Recently, I was asked if I believe the people populating our Torah actually existed somewhere in primordial Jewish history. My honest response was that it doesn’t matter to me. It is not historical fact I seek from our sacred texts, rather I search constantly for moral clarity and current relevance. For this reason, I appreciate deeply the story of Lot’s Wife. As an individual she is a mystery. As a metaphor, her power is extraordinary.
Unnamed in our Torah, Lot’s Wife is known for her family and her spectacular demise. We know nothing of her life or the details of her days. We are told that Lot and his family lived in Sodom, a city infamous for its ethical depravity. “The outrage of Sodom and Gomorrah is so great, and their sin so grave,” God declares to Abraham. “I will go down to see whether they have acted altogether according to the outcry that has reached Me; if not I will take note” (Genesis 18:20-21).
Two angels posing as itinerant travelers make their way to Lot’s home, where they are served a feast and sheltered from a hostile community. After witnessing the behavior outside Lot’s door, the angels determine to destroy the city. They warn Lot to flee with his family and Lot negotiate sanctuary in a town not far from Sodom. “As the sun rose upon the earth and Lot entered Zoar, the Lord rained upon Sodom and Gomorrah sulfurous fire from the Lord out of heaven. He annihilated those cities and the entire Plain, and all the inhabitants of the cities and the vegetation of the ground” (Genesis 19:23-25).
And then, “Lot’s wife looked back, and she thereupon turned into a pillar of salt” (Genesis 19:26). If I were seeking factual history, I would surely scoff at such a line. If I were interested in sociological context, I would dismiss the story of Lot and his family as a fanciful tale to explain natural geologic formations and weather extremes. But as I am a Jew seeking transcendence, I tumble into the dangers of moving forward while simultaneously looking behind.
I imagine Lot’s Wife a woman engaged in ceaseless creation of a meaningful life. Her feelings towards her husband may be ones of admiration and adoration, or she may regard Lot with grudging respect for surviving battles no one else has witnessed. She has raised children and seen several of her daughters married. Lot’s Wife, I imagine, is integral in a sisterhood of women with whom she has facilitated births, comforted those in distress, and prepared the dead for burial. She possesses some degree of tenacity in the face of obstacles and maintains hope in an unknown future. When she looks back, she is risking her life for one last glimpse of all she leaves behind. She is fearful for her children trapped in the city, devastated by the destruction of the only home she has known, and already grieving the loss of a carefully planned future. When she looks back, she disobeys God. When she looks back, she loses her life.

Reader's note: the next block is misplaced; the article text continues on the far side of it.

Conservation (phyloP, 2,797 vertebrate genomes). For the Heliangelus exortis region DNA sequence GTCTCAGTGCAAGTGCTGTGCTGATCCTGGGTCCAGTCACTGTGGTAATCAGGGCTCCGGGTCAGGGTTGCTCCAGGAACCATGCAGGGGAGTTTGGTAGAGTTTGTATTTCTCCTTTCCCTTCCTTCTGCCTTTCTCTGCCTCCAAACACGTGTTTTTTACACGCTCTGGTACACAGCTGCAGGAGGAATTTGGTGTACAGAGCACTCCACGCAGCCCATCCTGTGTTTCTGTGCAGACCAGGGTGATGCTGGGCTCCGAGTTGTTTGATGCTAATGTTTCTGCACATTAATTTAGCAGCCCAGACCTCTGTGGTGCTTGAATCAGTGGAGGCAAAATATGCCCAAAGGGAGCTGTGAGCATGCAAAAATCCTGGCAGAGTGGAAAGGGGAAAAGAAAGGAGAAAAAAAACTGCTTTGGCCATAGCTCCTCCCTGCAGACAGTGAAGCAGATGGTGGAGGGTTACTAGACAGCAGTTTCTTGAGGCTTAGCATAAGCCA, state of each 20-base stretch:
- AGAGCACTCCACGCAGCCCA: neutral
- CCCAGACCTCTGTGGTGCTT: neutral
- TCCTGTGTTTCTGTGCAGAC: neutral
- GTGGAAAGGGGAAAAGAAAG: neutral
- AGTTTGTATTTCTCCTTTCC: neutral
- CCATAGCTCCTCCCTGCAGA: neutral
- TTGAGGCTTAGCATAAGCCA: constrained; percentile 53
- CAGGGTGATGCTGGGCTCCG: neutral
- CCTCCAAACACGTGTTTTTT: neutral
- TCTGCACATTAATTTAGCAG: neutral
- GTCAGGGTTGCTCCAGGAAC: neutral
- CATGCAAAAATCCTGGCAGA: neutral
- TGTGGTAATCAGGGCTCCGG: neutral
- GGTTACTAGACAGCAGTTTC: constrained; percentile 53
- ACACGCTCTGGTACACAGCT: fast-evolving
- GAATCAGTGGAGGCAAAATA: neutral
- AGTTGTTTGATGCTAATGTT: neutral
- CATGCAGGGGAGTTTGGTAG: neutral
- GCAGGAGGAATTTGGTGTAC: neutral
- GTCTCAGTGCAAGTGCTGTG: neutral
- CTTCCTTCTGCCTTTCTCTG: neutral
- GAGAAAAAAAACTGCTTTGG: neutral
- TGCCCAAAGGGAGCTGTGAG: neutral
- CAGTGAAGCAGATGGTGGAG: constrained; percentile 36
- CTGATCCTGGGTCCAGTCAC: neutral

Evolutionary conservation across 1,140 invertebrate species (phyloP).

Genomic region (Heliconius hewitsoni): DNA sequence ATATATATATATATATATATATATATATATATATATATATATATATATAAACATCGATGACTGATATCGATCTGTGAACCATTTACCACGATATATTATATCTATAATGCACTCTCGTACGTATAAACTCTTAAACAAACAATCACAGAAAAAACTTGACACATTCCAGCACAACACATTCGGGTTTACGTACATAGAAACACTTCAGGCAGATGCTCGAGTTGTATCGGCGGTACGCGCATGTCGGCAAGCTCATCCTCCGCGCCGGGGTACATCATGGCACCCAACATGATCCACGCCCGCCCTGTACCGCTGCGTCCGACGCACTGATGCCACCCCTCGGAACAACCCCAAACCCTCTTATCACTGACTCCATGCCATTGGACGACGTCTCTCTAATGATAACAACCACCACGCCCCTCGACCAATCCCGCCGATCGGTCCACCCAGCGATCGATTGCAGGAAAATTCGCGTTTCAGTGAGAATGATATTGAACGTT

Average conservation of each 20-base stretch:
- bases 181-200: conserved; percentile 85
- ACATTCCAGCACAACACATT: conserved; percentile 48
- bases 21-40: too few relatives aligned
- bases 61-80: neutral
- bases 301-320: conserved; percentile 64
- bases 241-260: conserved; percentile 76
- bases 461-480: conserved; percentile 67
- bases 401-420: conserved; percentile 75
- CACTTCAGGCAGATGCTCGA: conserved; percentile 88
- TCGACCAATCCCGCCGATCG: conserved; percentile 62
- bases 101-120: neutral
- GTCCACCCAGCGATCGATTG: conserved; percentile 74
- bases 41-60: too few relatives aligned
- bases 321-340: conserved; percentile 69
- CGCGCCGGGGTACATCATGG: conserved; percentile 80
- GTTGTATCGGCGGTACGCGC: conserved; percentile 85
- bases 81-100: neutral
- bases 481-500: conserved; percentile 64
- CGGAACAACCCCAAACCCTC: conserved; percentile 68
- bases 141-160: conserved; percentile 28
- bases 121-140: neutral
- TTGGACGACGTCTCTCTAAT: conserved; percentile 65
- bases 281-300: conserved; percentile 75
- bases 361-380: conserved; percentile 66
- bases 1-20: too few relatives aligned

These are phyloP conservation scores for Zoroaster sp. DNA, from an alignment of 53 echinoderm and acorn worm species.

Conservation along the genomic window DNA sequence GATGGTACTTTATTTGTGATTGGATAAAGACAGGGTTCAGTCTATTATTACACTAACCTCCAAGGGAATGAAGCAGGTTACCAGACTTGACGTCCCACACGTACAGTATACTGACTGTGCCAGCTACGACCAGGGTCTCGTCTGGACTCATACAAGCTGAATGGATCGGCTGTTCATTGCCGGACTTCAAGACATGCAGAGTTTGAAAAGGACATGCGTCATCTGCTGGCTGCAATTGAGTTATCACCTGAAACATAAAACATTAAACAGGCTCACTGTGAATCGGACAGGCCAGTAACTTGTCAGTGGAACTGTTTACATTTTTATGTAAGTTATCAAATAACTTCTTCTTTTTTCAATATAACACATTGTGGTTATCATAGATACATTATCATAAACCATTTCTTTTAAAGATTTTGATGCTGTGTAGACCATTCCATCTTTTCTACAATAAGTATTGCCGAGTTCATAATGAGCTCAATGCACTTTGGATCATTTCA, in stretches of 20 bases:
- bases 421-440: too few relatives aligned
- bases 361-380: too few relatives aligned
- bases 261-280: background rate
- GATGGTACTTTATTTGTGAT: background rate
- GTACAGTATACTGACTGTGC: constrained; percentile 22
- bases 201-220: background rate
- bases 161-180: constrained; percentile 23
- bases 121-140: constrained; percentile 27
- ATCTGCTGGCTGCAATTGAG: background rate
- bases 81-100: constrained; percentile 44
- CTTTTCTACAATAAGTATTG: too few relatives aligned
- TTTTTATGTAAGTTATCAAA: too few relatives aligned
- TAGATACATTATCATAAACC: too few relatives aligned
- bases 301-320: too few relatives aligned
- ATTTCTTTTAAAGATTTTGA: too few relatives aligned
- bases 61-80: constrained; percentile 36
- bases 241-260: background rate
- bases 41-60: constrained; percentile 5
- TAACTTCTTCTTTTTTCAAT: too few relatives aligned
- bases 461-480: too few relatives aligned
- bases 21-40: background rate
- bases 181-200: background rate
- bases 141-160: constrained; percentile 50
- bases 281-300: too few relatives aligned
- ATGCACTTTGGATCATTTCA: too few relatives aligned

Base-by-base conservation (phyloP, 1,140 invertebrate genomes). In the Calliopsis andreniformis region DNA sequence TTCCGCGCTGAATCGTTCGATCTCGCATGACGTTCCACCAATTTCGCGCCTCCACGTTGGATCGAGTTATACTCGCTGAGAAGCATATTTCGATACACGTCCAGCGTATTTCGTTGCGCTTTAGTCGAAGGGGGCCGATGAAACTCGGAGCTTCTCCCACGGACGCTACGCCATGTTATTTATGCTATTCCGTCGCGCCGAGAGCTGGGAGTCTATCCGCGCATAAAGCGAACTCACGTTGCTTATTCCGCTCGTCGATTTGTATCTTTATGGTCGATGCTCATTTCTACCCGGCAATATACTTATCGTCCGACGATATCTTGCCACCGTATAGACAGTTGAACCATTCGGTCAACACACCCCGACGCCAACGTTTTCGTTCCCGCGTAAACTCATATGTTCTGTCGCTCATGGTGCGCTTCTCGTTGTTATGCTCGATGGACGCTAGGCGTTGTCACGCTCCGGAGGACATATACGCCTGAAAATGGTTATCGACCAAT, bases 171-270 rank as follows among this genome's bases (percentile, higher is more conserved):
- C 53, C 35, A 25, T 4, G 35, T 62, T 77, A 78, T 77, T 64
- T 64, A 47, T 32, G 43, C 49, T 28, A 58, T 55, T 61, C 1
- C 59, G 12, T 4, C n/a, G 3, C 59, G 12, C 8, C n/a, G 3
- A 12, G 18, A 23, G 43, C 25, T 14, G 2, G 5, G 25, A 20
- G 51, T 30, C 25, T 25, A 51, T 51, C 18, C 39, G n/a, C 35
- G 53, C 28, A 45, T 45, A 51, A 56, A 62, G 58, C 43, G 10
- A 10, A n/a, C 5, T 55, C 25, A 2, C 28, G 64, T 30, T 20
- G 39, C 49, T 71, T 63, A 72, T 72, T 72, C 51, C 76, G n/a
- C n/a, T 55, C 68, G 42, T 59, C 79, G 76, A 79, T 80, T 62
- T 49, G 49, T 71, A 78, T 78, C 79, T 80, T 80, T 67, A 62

With disconcerting awareness, I have realized that experiencing emotion and opening to a full and mutual exchange of feeling are two vastly different hemispheres. I have been called guarded, compared to a locked door and an impenetrable wall. While I can’t disagree with such a characterization, I feel far more shackled than protective. The irons of my past impede movement and I feel imprisoned by my own story. I am a regular visitor to the site of old wounds, I count daily those who have left my life, and constantly scan for patterns. I extract justification for disengagement from others and allow fear to dominate. I am always looking back.
So here I am, like Lot’s Wife, immobilized by looking behind. Whether she once walked the earth is irrelevant. Clearly, she exists within me. The figures in our Torah are gateways to new awareness, insight, and wisdom. They breathe because we do, and it is our own lives which keep them alive. I have no certainty about the future, but I know I do not want to remain where I am. I hear Lot’s Wife whisper from the pages of our Torah, “keep moving forward and always look ahead.”
Akiva Yael is an enthusiastic participant in all that is holy, including Torah study, powerlifting, and the beauty of our world.